This analysis involved 256 people with risky lipid readings (triglycerides above 500 mg/dL, total cholesterol above 200 mg/dL, LDL cholesterol above 130 mg/dL) for at least the past three months. All switched, notably, to RTV-boosted ATV, and many also traded their NRTIs for ddI, 3TC, and/or TDF. Triglycerides, total cholesterol, and non-HDL cholesterol all dropped significantly after six months (-21 percent, n = 141; -13 percent, n = 143; -14 percent, n = 108) and 12 months (-43 percent, n = 32; -22 percent, n = 32; -24 percent, n = 28). The total-to-HDL cholesterol ratio ebbed from 5.7 at baseline to 4.9 at month 12 (p = 0.006).
Meanwhile, the switch to ATV and other regimen rejiggers boosted the proportion of people with a viral load under 500 copies/mL from 50 percent to 74 percent at month six (n = 141) and to 75 percent at one year (n = 32). CD4 readings rose by 45 cells/mm3 at month six and 48 cells/mm3 at month 12. Three people had to quit ATV because of jaundice and one because of spurting transaminases. All told, eight people stopped ATV because of side effects.
At the 11th CROI in 2004, a 16-week trial failed to find a triglyceride advantage for fish oil (omega-3 fatty acid) plus diet and exercise counseling versus counseling alone.8 That small study used a European product called Coromega at a dose of about 3 g daily. At the 2005 conference a much bigger double-blind, placebo-controlled comparison of another fish oil physic, Maxepa, significantly purged high triglycerides after eight weeks, and that drop held up through week 16 [abstract 39].
Pierre De Truchis (Raymond Poincaré Hospital, Garches, France) and coworkers recruited 146 people with triglycerides above 3 g/L while taking a stable antiretroviral combo. When dietary advice for four weeks failed to cut triglycerides to 2 g/L in 122 people, the researchers randomized them to take 2 g of Maxepa three times daily or placebo for eight weeks. Over the next eight weeks, everyone took Maxepa.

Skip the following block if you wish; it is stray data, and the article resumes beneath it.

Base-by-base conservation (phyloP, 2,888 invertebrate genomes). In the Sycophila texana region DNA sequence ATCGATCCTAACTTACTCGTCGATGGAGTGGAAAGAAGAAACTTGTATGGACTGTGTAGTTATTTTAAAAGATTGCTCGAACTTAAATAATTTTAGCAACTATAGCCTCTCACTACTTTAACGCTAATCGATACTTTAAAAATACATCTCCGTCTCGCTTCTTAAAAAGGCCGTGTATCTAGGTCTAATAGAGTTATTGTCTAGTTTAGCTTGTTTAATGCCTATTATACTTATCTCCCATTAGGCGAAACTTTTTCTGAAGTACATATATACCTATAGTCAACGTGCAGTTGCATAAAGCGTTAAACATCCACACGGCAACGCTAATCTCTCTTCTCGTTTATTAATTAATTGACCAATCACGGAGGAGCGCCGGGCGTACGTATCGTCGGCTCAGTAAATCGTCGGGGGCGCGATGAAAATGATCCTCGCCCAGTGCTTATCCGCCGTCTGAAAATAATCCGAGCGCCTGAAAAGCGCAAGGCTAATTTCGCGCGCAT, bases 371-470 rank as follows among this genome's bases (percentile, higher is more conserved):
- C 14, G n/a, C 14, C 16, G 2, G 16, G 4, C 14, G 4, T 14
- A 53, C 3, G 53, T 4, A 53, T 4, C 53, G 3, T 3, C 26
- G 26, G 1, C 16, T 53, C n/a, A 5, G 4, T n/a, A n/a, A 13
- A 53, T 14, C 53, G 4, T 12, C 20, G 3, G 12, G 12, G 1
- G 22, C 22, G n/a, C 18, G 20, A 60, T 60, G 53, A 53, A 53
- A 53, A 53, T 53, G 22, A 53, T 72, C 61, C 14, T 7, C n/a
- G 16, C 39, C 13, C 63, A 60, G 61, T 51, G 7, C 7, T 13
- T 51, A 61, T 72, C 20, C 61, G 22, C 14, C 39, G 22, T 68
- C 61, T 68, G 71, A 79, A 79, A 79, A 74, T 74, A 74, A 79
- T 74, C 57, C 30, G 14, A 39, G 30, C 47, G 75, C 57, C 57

At week eight mean triglycerides plunged from 4.4 to 3.4 g/L with Maxepa while inching from 4.7 to 4.8 g/L with placebo (p = 0.0033). At that point 22.4 percent taking fish oil and 6.5 percent taking placebo notched a normal triglyceride level (p = 0.126). During the study's eight-week open-label phase, triglycerides stayed flat in the Maxepa group and sank to 3.4 g/L when the placebo group switched to fish tabs.
Side effect rates did not differ between groups during the eight-week blinded phase. Maxepa had no impact on viral load or CD4 count in this study. The fish tabs has no known interactions with antiretrovirals, although De Truchis did not measure drug levels. Maxepa's thrice-daily dosing may seem rigorous to people getting used to once-a-day antiretrovirals.
When several studies showed that trading d4T or AZT for ABC reversed limb fat losses, ABC became the natural choice in such swaps. But with TDF available, is ABC the best choice? To find out, Graeme Moyle (Chelsea and Westminster Hospital, London) randomized 105 people with moderately severe lipoatrophy to replace d4T or AZT with TDF or ABC [abstract 44]. Limb fat gains were equivalent in the two groups after 48 weeks, but TDF appeared to beat ABC in a metabolic marker contest.
Everyone in this largely white, male study group had a viral load below 50 copies/mL for at least 24 weeks on the same regimen. For most people (63 percent assigned to TDF and 74 percent assigned to ABC), that regimen did not include a PI. The groups differed little in median age, nadir CD4 count, current CD4 count, or total limb fat (3.0 kg in the TDF arm and 2.9 kg in the ABC arm). The TDF group had a longer antiretroviral history (median 5.7 versus 4.9 years).